Research finds that preventable mortality for people with learning disabilities is four times that of the population at large; that a diagnosis of schizophrenia shortens life by an average of 10 years, and that there is a less than 20 per cent take-up of cervical cancer screening among women with learning disabilities.
Evidence detailing the root causes of unequal health outcomes is indeed complex but when research shows that many deaths of disabled people are preventable, it is correct to inquire whether at a systems level we are failing to take the positive action needed to close this stark gap. The worrying disparities in health outcomes between people with learning disabilities and mental health problems and non-disabled people raise a serious point of concern that all healthcare practitioners and policy-makers should make an urgent priority. Without this the Government's commitment to reduce inequalities in health outcomes runs the real risk that socially excluded groups could be left out. The Disability Rights Commission's announcement of an 18-month investigation into primary healthcare services provided to disabled people is therefore as timely as it is welcome.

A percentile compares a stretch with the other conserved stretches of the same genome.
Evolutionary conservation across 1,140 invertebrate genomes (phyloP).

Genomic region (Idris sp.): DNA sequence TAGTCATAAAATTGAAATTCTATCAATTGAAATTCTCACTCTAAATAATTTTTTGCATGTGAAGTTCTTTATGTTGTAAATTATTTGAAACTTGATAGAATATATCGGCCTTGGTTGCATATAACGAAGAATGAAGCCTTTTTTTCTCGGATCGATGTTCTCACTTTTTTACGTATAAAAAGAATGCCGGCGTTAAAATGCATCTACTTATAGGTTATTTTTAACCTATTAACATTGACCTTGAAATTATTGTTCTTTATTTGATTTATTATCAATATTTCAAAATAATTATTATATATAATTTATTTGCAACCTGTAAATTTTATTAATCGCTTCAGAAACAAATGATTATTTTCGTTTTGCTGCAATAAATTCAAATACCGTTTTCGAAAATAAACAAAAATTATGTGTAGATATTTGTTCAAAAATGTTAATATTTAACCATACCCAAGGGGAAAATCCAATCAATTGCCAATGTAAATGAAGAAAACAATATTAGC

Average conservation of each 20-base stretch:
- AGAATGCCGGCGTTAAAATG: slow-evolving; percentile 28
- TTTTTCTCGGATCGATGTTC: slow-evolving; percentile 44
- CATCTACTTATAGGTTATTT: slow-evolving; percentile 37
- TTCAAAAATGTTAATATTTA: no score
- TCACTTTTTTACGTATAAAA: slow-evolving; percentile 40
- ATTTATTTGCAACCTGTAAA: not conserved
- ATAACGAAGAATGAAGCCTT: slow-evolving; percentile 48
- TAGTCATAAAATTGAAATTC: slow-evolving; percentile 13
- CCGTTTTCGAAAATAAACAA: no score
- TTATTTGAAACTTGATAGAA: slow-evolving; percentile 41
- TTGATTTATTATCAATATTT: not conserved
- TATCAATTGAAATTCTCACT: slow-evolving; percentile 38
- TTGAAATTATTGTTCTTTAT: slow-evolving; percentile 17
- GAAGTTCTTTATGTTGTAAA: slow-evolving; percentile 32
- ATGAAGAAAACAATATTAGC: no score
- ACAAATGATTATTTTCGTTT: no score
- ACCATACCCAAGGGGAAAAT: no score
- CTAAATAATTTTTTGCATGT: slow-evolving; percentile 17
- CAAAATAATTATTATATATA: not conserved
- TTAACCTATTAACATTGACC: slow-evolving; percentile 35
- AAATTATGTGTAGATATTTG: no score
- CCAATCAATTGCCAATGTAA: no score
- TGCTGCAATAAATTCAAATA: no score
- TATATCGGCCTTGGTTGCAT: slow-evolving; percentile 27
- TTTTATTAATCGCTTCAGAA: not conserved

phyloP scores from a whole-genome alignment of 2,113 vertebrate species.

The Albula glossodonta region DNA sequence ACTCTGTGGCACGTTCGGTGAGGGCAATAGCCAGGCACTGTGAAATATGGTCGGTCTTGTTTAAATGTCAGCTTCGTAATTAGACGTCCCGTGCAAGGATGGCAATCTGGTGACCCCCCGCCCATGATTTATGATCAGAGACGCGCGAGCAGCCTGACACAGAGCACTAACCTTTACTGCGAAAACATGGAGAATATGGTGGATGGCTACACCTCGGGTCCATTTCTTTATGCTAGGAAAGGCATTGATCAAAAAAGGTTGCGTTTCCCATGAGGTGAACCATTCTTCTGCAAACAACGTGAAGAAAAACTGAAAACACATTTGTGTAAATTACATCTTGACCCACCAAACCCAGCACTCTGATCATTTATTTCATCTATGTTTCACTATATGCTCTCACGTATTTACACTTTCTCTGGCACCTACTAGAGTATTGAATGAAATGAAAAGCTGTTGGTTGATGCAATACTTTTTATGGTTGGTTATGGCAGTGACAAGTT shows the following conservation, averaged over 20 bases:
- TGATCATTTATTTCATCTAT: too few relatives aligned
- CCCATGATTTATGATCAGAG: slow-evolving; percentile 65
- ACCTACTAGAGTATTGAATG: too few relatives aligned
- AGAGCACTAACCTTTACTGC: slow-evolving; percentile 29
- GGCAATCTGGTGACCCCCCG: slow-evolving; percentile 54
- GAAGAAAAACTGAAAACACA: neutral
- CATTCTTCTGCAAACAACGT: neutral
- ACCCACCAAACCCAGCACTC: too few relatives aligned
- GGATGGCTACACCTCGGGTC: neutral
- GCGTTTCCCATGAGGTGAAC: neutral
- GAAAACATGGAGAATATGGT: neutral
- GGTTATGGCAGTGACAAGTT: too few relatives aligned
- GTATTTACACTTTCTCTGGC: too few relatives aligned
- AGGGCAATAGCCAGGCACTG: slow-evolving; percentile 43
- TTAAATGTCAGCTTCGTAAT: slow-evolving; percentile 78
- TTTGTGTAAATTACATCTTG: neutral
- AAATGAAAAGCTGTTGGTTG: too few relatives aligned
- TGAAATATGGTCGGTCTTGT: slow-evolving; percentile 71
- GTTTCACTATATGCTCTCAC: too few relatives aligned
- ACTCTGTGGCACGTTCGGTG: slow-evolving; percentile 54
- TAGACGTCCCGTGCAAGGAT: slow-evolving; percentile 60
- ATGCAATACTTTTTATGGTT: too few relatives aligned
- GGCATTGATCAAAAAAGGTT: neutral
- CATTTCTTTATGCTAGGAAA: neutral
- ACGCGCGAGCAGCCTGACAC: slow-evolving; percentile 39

The Government's laudable ambitions to reduce health inequalities and create a momentum for individual responsibility must take into account the experiences of disabled people.
Professor CAROL M BLACK
President, Royal College of Physicians
Chief Executive, King's Fund
Dame GILL MORGAN
Chief Executive, NHS Confederation
Chairman, Royal College of General Practitioners
Dr BEVERLY MALONE
General Secretary, Royal College of Nursing
Baroness MURPHY OF ALDGATE
Chairman, North East London Strategic Health Authority
Professor of Psychiatry of Learning Disability, St George's Hospital Medical School
President, British Society of Gerontolology,
Dr MIKE SHOOTER
President, Royal College of Psychiatrists
London WCIReuse content